For Expo 86, the Guinness family donated lights that illuminate the bridge at night, nicknamed Gracie's Necklace after MLA Grace McCarthy, who co-ordinated the gift.
There was talk already in 1914 of building a bridge, but in 1926, this talk got serious and funds were put aside to build it. However, the citizens of Vancouver in a plebiscite that year rejected the idea of a bridge and it was put on ice. Opposition to the bridge partly stemmed from the fact the access point would be Stanley Park, which meant a road through the pristine greenspace.
However, on Sept. 19, 1930, there was a shipping accident that knocked the Second Narrows Bridge out of commission for four years. Opposition to the plans for a new bridge at First Narrows quickly dissipated when the Second Narrows connection was gone.
In June 1930, the First Narrows Bridge Company was formed out of two companies. But Taylor didn’t have enough capital to build the bridge, so he approached the Guinness family. A deal was made that the Guinness family would buy 4,000 acres in West Vancouver for $75,000 and they formed the British Pacific Properties.
A plebescite on Dec. 13, 1933 in Vancouver finally gave a green light to the project.
Everything was in place to build the bridge, except the federal permit. The prime minister of the day, R.B. Bennett, was asking for a span of 1,800 although the plan was for a 1,500-foot span, according to the locally published 1999 book Lions Gate, co-authored by Lilia D'Acres and Donald Luxton.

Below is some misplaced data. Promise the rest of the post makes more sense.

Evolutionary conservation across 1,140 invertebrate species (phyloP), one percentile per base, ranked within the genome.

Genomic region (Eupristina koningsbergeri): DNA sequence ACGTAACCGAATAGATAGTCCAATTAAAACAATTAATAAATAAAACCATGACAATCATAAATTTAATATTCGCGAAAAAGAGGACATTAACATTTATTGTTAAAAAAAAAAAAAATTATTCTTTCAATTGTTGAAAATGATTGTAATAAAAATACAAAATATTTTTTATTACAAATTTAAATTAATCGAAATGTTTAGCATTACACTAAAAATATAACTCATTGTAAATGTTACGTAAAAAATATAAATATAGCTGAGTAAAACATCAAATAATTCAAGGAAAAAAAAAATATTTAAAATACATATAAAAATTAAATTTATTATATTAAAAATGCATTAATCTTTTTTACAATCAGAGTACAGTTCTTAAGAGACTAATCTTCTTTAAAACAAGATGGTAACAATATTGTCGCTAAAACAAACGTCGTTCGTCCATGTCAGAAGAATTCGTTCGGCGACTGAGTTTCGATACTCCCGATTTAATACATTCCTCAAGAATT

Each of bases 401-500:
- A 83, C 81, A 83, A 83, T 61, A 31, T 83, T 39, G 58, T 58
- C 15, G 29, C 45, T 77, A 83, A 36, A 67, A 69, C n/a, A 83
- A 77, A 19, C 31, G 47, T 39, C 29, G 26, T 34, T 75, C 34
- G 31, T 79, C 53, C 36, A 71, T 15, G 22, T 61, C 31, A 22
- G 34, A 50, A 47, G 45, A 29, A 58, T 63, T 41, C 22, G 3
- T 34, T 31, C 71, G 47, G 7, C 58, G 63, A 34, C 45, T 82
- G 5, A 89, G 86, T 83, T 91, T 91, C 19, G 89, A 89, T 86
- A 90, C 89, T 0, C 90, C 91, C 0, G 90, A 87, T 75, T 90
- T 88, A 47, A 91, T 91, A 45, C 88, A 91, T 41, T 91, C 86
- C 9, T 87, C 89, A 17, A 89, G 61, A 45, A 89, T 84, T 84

Federal assent was given on April 29, 1936 after Bennett’s Conservative government was defeated and even more political intrigues within the Liberal government.
Seventeen years after the bridge was built, it was bought by the province and the tolls were removed. Croll pointed out that the bridge was in good shape when it was handed over to the province because the tolls were used for maintenance.
By 1998, it was in rough shape, but the province decided, instead of rebuilding the bridge, to refurbish it.
The Lions Gate Bridge was transformative for the North Shore, and benefited many others, not just BPP, Croll said.
“As far as I can tell, we are the only developer on the North Shore that put any money into infrastructure like that and every other developer who’s come since has had the full benefit of that bridge being there,” Croll said. “We certainly did more than what was required of us as a land developer.”
BPP has been planning its next vision – the Cypress Village development in the Upper Lands, a complete community where residents can live, work and play, Croll said, 12 minutes from the beach and 12 minutes from the ski slopes with a private transit service. This, he believes, is the vision that’s needed to wean the region off single-occupancy cars and fight the gridlock.
“If we do this right, we can show the region that this is a way forward,” he said. “We call this village our bridge to the future. We think what the Lions Gate Bridge was to the 1930s, the Cypress Village can be to West Vancouver in 2018.”